Staccato: The musician has to play each note with a “quick attack” way! Play it an go onto the second one in a way that each note appears separate, linear and clearly audible.


Image result for accent music

Accent: The musician has to play the note with a louder accent.


Image result for sforzando

Sforzando: The musician has to play an immediate strong accent.


Image result for marcato

Marcato: The musician has to play the note with a slight accent, without fully accenting the note, in a “quick attack” way.


Other then having music notes symbols for articulations of notes others music note symbols show the dynamic of the song. They guide the musician to play in a certain way following certain dynamic that the song has to be played with.

Dynamic Music note symbol;

Image result for pianissimo

is called PIANISSIMO, the musician has to play really softly.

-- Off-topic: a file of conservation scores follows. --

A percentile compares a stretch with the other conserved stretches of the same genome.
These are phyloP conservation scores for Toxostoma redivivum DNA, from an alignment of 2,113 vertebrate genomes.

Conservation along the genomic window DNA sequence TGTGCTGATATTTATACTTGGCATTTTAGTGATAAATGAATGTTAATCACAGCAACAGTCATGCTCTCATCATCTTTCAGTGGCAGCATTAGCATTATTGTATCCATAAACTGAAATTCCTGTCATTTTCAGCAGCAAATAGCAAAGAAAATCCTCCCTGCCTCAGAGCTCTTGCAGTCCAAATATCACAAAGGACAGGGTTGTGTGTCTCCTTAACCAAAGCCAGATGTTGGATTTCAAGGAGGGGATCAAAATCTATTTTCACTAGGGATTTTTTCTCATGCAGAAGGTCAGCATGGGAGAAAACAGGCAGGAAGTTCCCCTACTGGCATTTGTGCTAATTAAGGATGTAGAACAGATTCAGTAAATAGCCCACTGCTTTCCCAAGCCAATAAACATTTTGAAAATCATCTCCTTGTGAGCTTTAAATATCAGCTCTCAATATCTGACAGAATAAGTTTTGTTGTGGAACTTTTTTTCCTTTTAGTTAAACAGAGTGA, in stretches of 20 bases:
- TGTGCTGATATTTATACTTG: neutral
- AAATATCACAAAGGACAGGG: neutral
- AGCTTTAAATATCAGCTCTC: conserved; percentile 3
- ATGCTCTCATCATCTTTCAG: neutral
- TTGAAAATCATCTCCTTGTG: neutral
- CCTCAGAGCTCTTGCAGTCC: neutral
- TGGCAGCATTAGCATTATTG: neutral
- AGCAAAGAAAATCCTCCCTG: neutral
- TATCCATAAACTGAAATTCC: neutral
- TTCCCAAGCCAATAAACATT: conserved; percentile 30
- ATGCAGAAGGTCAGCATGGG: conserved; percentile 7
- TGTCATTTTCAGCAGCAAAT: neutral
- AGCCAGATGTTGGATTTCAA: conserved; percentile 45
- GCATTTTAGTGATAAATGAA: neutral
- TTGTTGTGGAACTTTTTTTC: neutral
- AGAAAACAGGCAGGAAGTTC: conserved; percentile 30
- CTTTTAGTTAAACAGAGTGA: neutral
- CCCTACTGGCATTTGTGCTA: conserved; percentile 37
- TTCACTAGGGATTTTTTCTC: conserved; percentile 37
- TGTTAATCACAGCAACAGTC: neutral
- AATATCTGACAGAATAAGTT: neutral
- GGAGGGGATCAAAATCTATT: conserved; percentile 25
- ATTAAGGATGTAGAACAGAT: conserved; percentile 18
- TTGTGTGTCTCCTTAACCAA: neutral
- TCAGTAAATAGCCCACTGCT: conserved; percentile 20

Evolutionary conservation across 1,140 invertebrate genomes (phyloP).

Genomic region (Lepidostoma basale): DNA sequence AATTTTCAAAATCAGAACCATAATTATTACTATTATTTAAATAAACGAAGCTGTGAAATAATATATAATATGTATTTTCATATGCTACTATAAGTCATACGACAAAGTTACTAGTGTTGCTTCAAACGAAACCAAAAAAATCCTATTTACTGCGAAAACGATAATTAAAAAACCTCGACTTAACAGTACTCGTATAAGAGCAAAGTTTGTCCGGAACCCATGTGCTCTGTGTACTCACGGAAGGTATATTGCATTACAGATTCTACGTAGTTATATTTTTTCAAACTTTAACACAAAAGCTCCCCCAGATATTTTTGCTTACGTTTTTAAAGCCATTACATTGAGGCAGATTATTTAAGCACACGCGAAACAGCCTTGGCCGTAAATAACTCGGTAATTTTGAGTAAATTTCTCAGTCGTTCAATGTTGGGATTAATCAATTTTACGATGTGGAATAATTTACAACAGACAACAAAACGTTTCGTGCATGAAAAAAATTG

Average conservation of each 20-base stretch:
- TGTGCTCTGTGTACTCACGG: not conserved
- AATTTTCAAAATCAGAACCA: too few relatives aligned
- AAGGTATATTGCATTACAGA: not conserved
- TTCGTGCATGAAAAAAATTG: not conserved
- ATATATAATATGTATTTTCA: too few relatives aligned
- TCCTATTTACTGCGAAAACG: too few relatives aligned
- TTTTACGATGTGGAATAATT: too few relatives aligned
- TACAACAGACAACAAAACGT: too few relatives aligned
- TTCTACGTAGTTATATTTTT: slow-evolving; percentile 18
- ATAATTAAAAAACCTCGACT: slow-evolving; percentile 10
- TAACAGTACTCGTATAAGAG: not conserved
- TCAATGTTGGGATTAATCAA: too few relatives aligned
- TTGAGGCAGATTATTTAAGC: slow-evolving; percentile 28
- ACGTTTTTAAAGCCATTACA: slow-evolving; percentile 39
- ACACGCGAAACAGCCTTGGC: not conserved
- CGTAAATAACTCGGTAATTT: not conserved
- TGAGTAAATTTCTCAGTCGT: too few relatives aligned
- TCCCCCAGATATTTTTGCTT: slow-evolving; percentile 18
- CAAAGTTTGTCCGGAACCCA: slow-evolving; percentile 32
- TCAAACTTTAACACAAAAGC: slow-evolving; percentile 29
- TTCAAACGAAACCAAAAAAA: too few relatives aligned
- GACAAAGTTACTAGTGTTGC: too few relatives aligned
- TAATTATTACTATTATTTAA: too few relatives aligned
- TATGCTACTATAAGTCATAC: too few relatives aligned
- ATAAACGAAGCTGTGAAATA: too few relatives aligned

Dynamic Music note symbol;

Image result for piano symbols

is called PIANO, the musician has to play at a low pitch.

Dynamic Music note symbol;

Image result for mezzo piano

is called MEZZO PIANO, the musician has to play at a mid low pitch.

Dynamic Music note symbol;

Image result for mezzo forte

is called MEZZO FORTE, the musician has to play to a normal audio level, moderately high volume.

Dynamic Music note symbol;

Image result for forte

is called FORTE, the musician has to play with a mid loud volume.

Dynamic Music note symbol;

Image result for fortissimo

is called FORTISSIMO, the musician has to play loud.

These above were the general dynamic for the volume of the playing. Then we have other music notes symbols like


This music note symbol tells the musician to play gradually higher.




This music note symbol tells the musician to play gradually lower.




We have notes, and as a result  we have rests for each different note. Rest are there to indicate to the musician when he has to stop playing. Looking at the photo will make much more sense.

Rests of each note